Monuments can take on so many shapes. I want to cover two monuments that have different contexts surrounding them.
First the Maya Lin Vietnam memorial:
Maya Lin was finishing up her architecture degree and the class assignment was to design the memorial and it was optional to submit it to the actual contest. She submitted the proposal on one of the last possible dates. The selection process was anonymous and after she was chosen there was some uproar after they discovered that Maya Lin was of Asian descent.
Rachel Whiteread made the first Holocaust Memorial in Austria. She was criticized for being making a memorial for a culture and people that she had no blood relation too. She is a British born artist, whose visual vocabulary is very similar to the memorial. The memorial is a silent library to commemorate the loss of all the people from the Holocaust, whose voices can’t be herd but are still heavy on the consciousness of those affected.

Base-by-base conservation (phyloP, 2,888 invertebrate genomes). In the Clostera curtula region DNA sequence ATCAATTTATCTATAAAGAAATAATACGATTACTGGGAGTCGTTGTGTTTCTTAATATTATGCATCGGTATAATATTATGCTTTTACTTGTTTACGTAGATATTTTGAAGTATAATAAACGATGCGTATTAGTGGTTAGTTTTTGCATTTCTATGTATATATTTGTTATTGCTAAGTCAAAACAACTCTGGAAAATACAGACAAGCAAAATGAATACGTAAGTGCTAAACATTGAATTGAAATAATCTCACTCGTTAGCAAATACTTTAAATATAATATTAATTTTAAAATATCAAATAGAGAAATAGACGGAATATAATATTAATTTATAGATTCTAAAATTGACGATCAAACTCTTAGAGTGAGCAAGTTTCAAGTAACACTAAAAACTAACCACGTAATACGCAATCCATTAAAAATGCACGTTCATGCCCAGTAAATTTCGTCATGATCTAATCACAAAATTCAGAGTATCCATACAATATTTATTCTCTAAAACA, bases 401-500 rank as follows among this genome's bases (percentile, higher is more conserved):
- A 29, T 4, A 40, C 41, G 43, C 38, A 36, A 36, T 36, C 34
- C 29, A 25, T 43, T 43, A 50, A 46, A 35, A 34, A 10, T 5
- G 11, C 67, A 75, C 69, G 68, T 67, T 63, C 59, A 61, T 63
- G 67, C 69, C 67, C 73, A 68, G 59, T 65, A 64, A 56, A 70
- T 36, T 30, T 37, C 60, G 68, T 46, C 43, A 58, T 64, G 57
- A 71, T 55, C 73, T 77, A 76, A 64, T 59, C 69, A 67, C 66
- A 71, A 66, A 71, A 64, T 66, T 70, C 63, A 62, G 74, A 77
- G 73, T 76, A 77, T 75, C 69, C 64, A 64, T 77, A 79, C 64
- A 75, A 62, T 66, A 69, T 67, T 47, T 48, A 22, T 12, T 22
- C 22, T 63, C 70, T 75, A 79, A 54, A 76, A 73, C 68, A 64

I thought it was interesting to think about how the maker of an object/space has such an effect on our perception of it. Both artists’ personal connection to the memorial plays a part in how the public contextualizes the work.
Is it possible to make a memorial where the artist has a minimal personal connection? Are there double standards upheld for public artists versus other artists?